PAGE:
TrimDownClub, February 12, 2013
Red meat has long carried a bad reputation in the world of heart health. Recently, however, researchers at the Hebrew University in Israel corroborated what the French have long practiced: drinking a glass of red wine alongside a meal with meat reduces key risk factor for heart attacks. A similar effect was achieved when the wine was used in cooking the meat instead of consumed separately as a beverage.
Red wine and meat: a winning combination in the fight against heart disease. For anybody debating whether or not to drink red wine with meat: another “pro” from the pros. Clinical research conducted at the Hebrew University revealed that drinking a glass of red wine while having a meal with meat can prevent accumulation of oxidized cholesterol in the blood. While concerns have long been focused on total and “bad” cholesterol (low-density lipoproteins, or LDL), a major culprit is actually cholesterol/LDL that has become oxidized – a source of damaging free radicals.
According to the researchers, natural components in red wine – known as polyphenols, particularly “resveratrol,” found in red grape skins – prevent the oxidation of cholesterol released into the bloodstream after eating meat. Because there is a known link between LDL cholesterol and heart attacks, the combination between red wine and meat, according to the researchers, can be very effective in preventing heart attacks.
Basting in wine – very effective in taking down those cholesterol levels
During the research, the subjects were divided into two groups. One group had four days of meals containing dark turkey meat, considerably higher in fat and cholesterol than the light turkey known as a heart-healthy option. The group was asked not to eat other types of meat or fish. The second group also received meals consisting of dark turkey meat, but the meat was soaked in red wine before cooking. Another group drank a glass of red wine every day with their meal.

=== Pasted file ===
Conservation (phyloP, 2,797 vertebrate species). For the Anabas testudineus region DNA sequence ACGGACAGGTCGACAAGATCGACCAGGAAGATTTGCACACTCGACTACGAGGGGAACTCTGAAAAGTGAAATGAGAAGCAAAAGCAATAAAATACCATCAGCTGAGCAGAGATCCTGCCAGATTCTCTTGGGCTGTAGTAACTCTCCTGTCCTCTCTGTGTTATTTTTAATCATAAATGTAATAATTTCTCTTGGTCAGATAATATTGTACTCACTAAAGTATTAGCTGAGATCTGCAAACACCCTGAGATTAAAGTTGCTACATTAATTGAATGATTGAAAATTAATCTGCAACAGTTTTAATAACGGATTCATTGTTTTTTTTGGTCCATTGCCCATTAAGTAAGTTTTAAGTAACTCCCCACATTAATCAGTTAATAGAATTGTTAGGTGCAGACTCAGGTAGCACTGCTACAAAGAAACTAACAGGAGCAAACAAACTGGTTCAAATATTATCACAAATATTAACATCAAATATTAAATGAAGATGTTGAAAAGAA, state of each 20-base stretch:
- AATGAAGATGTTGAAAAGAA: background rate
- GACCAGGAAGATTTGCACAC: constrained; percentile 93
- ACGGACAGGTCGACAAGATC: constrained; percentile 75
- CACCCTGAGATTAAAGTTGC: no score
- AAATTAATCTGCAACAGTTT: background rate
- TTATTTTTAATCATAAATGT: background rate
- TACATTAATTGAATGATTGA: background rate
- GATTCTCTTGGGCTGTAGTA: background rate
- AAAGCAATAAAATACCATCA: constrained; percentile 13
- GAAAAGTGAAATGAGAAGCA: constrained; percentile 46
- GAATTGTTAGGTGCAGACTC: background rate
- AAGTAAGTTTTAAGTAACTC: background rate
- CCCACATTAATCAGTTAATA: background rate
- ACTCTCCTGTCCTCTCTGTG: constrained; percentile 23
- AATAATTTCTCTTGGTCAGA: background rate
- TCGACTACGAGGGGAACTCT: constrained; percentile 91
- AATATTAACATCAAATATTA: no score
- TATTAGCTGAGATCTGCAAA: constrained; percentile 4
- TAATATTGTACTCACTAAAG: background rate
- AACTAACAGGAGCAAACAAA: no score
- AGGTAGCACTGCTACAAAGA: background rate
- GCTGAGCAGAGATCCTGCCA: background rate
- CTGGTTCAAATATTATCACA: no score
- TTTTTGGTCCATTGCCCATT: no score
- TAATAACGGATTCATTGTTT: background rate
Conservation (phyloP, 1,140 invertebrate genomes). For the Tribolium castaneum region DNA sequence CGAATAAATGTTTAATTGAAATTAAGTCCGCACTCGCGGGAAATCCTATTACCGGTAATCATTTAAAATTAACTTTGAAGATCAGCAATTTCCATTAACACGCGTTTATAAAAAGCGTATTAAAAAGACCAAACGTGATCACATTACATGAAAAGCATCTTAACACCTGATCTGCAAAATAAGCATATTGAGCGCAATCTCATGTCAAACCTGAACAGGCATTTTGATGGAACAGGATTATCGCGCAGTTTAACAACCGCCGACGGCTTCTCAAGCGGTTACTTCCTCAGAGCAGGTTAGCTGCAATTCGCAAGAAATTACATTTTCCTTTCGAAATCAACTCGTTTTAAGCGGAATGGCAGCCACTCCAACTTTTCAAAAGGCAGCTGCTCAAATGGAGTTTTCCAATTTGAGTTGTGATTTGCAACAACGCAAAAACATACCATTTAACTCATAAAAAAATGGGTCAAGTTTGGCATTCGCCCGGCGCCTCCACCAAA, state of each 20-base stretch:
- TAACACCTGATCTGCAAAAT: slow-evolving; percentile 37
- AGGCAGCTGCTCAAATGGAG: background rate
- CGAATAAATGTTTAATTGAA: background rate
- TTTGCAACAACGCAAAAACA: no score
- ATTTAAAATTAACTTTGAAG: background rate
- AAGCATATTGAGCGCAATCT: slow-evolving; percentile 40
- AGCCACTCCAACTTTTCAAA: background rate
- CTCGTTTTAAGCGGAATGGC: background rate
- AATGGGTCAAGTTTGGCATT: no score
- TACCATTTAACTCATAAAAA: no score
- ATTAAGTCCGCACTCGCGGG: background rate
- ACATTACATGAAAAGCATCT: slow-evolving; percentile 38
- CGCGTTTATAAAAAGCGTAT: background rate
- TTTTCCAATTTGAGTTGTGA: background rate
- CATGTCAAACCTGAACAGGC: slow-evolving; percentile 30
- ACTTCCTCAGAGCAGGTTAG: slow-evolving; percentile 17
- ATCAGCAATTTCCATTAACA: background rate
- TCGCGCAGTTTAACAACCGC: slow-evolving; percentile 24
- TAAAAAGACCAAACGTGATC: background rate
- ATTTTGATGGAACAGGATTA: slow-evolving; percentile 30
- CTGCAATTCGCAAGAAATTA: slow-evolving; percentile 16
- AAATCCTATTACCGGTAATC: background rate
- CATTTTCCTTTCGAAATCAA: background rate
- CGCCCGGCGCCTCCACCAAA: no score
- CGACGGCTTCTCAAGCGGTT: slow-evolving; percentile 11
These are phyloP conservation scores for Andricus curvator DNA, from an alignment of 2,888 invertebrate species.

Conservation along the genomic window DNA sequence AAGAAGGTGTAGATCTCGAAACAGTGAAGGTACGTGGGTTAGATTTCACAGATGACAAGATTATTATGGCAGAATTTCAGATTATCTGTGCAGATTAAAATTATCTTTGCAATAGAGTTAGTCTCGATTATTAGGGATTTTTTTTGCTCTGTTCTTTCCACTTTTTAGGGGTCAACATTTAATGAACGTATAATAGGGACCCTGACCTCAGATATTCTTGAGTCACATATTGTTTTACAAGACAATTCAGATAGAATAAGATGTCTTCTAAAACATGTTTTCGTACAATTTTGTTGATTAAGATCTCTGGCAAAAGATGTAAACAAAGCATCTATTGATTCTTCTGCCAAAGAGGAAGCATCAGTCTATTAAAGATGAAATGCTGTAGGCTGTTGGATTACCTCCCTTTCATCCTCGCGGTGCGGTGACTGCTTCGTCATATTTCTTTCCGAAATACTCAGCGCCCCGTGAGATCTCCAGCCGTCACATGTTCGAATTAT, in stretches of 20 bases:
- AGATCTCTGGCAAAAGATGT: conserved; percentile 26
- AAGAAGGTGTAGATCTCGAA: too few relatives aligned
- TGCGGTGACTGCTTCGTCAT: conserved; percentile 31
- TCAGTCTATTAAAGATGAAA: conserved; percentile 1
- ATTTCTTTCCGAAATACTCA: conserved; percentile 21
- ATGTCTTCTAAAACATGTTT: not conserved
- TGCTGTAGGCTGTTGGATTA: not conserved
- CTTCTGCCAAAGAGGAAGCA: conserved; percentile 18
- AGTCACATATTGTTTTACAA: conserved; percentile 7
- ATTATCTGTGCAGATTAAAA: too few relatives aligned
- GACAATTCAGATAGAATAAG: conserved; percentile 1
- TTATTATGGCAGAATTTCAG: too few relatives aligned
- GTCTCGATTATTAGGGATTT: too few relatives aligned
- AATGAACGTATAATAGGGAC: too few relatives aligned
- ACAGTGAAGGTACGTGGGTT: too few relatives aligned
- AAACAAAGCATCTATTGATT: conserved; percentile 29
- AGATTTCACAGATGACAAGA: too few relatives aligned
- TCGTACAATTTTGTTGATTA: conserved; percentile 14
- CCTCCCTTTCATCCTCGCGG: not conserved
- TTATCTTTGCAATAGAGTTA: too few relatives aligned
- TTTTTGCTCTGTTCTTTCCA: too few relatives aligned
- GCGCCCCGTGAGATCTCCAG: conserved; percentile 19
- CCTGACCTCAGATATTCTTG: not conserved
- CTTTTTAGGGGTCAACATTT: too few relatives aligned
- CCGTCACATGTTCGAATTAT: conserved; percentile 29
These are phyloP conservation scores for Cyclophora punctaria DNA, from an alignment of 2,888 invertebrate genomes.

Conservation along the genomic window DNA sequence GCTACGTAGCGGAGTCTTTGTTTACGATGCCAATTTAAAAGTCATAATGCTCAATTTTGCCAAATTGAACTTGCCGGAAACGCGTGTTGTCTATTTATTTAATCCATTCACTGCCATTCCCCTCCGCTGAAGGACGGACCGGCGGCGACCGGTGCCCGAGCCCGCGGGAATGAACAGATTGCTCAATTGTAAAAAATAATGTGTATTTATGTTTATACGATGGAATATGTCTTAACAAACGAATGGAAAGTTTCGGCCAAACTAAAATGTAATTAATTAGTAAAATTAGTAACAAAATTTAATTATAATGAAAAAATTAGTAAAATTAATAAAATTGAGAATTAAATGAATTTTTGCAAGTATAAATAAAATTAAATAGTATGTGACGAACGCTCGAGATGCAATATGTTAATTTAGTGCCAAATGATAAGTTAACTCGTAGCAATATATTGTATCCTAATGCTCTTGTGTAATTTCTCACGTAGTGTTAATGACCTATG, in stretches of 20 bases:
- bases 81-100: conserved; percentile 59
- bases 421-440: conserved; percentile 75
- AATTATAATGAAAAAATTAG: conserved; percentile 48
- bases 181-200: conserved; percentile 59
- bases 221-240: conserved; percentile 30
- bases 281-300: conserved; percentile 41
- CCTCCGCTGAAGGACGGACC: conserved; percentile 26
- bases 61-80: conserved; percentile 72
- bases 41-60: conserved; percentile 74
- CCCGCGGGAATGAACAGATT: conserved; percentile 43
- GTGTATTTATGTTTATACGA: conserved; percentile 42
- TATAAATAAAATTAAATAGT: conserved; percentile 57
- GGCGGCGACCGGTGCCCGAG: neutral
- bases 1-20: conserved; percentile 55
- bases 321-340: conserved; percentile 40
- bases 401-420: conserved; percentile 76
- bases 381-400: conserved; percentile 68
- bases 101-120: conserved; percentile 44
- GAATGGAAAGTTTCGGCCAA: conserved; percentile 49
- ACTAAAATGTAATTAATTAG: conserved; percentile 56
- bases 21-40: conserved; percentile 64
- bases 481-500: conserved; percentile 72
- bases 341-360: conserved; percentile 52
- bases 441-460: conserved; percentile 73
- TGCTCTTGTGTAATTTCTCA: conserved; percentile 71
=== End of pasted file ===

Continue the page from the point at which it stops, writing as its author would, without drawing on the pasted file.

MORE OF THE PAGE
An increase in total cholesterol levels of 97% was recorded in the group that had meat without wine. The group that drank wine presented with the best results – the marker of cholesterol oxidation level did not rise. It was also found that those who had the wine-basted meat showed similar results to those who drank wine. The researchers claim that the reason for is likely the polyphenols in the wine, which exert antioxidant properties and may thus be preventive.
Another study published by researchers at Lassiter University reported that drinking a glass of red wine every day can help in preventing colorectal cancer, another deadly disorder associated with red meat consumption. According to researchers, resveratrol is known to have properties that may protect against cancers.
Even with these and similar findings, and the excitement about the “French Paradox” of high cholesterol consumption tamed by red wine, moderation remains the key to good health. Too much even of a good thing is still too much, and here is no exception. Though certainly better together, meat and wine consumption are still recommended to be limited to 3-4 ounces per serving, two servings per week.
Source: Gorelik S, Ligumsky M, Kohen R, Kanner J. A novel function of red wine polyphenols in humans: prevention of absorption of cytotoxic lipid peroxidation products. FASEB J. 2008 Jan;22(1):41-6. http://www.fasebj.org/content/22/1/41.long